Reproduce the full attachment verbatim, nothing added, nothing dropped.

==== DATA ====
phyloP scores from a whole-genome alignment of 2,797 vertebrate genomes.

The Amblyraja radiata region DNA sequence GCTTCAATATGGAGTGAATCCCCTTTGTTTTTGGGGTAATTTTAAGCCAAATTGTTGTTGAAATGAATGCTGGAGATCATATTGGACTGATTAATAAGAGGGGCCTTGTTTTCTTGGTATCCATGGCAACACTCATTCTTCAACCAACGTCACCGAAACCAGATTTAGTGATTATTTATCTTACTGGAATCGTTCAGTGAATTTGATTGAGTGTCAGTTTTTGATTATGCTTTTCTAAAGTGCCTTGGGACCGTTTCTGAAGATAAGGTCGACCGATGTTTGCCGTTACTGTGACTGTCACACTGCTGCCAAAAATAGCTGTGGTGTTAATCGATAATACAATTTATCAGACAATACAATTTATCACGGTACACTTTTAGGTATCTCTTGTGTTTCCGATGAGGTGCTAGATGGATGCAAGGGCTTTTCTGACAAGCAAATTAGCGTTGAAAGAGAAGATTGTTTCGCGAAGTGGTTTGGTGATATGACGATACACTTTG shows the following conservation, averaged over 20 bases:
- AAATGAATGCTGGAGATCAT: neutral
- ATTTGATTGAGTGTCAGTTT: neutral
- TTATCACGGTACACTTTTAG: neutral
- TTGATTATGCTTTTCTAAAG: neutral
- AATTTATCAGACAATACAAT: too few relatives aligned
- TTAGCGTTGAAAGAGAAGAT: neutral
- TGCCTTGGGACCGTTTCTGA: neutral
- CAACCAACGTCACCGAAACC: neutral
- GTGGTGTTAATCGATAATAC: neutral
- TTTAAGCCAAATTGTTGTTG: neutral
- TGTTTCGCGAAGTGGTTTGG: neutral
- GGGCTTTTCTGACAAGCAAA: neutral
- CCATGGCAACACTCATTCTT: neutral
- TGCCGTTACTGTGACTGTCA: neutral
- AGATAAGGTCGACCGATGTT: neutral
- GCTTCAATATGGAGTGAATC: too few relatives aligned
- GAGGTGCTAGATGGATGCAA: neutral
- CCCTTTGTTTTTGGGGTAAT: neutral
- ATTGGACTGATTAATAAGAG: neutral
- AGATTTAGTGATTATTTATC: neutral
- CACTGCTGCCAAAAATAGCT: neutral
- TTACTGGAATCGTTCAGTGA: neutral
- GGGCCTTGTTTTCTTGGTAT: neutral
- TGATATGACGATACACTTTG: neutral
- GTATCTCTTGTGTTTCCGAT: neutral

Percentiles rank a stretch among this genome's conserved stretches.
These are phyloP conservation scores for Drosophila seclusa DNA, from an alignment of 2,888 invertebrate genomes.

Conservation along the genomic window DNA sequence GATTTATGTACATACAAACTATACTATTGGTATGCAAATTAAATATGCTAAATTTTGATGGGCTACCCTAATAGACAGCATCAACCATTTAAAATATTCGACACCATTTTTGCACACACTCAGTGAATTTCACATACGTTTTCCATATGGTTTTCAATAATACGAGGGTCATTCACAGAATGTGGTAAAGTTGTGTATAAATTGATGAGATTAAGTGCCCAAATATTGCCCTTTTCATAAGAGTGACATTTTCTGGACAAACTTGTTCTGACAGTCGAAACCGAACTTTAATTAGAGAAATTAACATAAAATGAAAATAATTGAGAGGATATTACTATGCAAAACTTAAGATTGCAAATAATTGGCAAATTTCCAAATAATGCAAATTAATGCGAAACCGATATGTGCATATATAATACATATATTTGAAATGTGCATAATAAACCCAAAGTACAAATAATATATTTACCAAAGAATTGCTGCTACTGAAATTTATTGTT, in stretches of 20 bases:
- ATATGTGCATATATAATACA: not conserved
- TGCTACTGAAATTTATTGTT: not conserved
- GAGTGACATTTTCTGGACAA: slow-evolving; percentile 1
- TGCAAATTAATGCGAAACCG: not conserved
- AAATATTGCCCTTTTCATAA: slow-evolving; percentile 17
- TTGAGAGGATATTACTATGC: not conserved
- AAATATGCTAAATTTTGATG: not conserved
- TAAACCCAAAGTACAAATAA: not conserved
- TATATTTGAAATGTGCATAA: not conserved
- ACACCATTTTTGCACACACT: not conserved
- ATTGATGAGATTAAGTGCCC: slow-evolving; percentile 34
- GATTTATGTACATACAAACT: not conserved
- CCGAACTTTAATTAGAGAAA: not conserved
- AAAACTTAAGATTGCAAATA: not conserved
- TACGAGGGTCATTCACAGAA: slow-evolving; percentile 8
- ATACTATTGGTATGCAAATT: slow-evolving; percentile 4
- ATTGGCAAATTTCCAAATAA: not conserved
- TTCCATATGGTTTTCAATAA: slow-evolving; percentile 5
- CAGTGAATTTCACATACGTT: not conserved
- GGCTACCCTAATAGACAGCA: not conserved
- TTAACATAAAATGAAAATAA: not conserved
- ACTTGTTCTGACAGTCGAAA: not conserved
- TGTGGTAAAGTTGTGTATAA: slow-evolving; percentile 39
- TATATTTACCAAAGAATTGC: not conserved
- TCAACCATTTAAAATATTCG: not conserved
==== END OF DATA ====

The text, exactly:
phyloP scores from a whole-genome alignment of 2,797 vertebrate genomes.

The Amblyraja radiata region DNA sequence GCTTCAATATGGAGTGAATCCCCTTTGTTTTTGGGGTAATTTTAAGCCAAATTGTTGTTGAAATGAATGCTGGAGATCATATTGGACTGATTAATAAGAGGGGCCTTGTTTTCTTGGTATCCATGGCAACACTCATTCTTCAACCAACGTCACCGAAACCAGATTTAGTGATTATTTATCTTACTGGAATCGTTCAGTGAATTTGATTGAGTGTCAGTTTTTGATTATGCTTTTCTAAAGTGCCTTGGGACCGTTTCTGAAGATAAGGTCGACCGATGTTTGCCGTTACTGTGACTGTCACACTGCTGCCAAAAATAGCTGTGGTGTTAATCGATAATACAATTTATCAGACAATACAATTTATCACGGTACACTTTTAGGTATCTCTTGTGTTTCCGATGAGGTGCTAGATGGATGCAAGGGCTTTTCTGACAAGCAAATTAGCGTTGAAAGAGAAGATTGTTTCGCGAAGTGGTTTGGTGATATGACGATACACTTTG shows the following conservation, averaged over 20 bases:
- AAATGAATGCTGGAGATCAT: neutral
- ATTTGATTGAGTGTCAGTTT: neutral
- TTATCACGGTACACTTTTAG: neutral
- TTGATTATGCTTTTCTAAAG: neutral
- AATTTATCAGACAATACAAT: too few relatives aligned
- TTAGCGTTGAAAGAGAAGAT: neutral
- TGCCTTGGGACCGTTTCTGA: neutral
- CAACCAACGTCACCGAAACC: neutral
- GTGGTGTTAATCGATAATAC: neutral
- TTTAAGCCAAATTGTTGTTG: neutral
- TGTTTCGCGAAGTGGTTTGG: neutral
- GGGCTTTTCTGACAAGCAAA: neutral
- CCATGGCAACACTCATTCTT: neutral
- TGCCGTTACTGTGACTGTCA: neutral
- AGATAAGGTCGACCGATGTT: neutral
- GCTTCAATATGGAGTGAATC: too few relatives aligned
- GAGGTGCTAGATGGATGCAA: neutral
- CCCTTTGTTTTTGGGGTAAT: neutral
- ATTGGACTGATTAATAAGAG: neutral
- AGATTTAGTGATTATTTATC: neutral
- CACTGCTGCCAAAAATAGCT: neutral
- TTACTGGAATCGTTCAGTGA: neutral
- GGGCCTTGTTTTCTTGGTAT: neutral
- TGATATGACGATACACTTTG: neutral
- GTATCTCTTGTGTTTCCGAT: neutral

Percentiles rank a stretch among this genome's conserved stretches.
These are phyloP conservation scores for Drosophila seclusa DNA, from an alignment of 2,888 invertebrate genomes.

Conservation along the genomic window DNA sequence GATTTATGTACATACAAACTATACTATTGGTATGCAAATTAAATATGCTAAATTTTGATGGGCTACCCTAATAGACAGCATCAACCATTTAAAATATTCGACACCATTTTTGCACACACTCAGTGAATTTCACATACGTTTTCCATATGGTTTTCAATAATACGAGGGTCATTCACAGAATGTGGTAAAGTTGTGTATAAATTGATGAGATTAAGTGCCCAAATATTGCCCTTTTCATAAGAGTGACATTTTCTGGACAAACTTGTTCTGACAGTCGAAACCGAACTTTAATTAGAGAAATTAACATAAAATGAAAATAATTGAGAGGATATTACTATGCAAAACTTAAGATTGCAAATAATTGGCAAATTTCCAAATAATGCAAATTAATGCGAAACCGATATGTGCATATATAATACATATATTTGAAATGTGCATAATAAACCCAAAGTACAAATAATATATTTACCAAAGAATTGCTGCTACTGAAATTTATTGTT, in stretches of 20 bases:
- ATATGTGCATATATAATACA: not conserved
- TGCTACTGAAATTTATTGTT: not conserved
- GAGTGACATTTTCTGGACAA: slow-evolving; percentile 1
- TGCAAATTAATGCGAAACCG: not conserved
- AAATATTGCCCTTTTCATAA: slow-evolving; percentile 17
- TTGAGAGGATATTACTATGC: not conserved
- AAATATGCTAAATTTTGATG: not conserved
- TAAACCCAAAGTACAAATAA: not conserved
- TATATTTGAAATGTGCATAA: not conserved
- ACACCATTTTTGCACACACT: not conserved
- ATTGATGAGATTAAGTGCCC: slow-evolving; percentile 34
- GATTTATGTACATACAAACT: not conserved
- CCGAACTTTAATTAGAGAAA: not conserved
- AAAACTTAAGATTGCAAATA: not conserved
- TACGAGGGTCATTCACAGAA: slow-evolving; percentile 8
- ATACTATTGGTATGCAAATT: slow-evolving; percentile 4
- ATTGGCAAATTTCCAAATAA: not conserved
- TTCCATATGGTTTTCAATAA: slow-evolving; percentile 5
- CAGTGAATTTCACATACGTT: not conserved
- GGCTACCCTAATAGACAGCA: not conserved
- TTAACATAAAATGAAAATAA: not conserved
- ACTTGTTCTGACAGTCGAAA: not conserved
- TGTGGTAAAGTTGTGTATAA: slow-evolving; percentile 39
- TATATTTACCAAAGAATTGC: not conserved
- TCAACCATTTAAAATATTCG: not conserved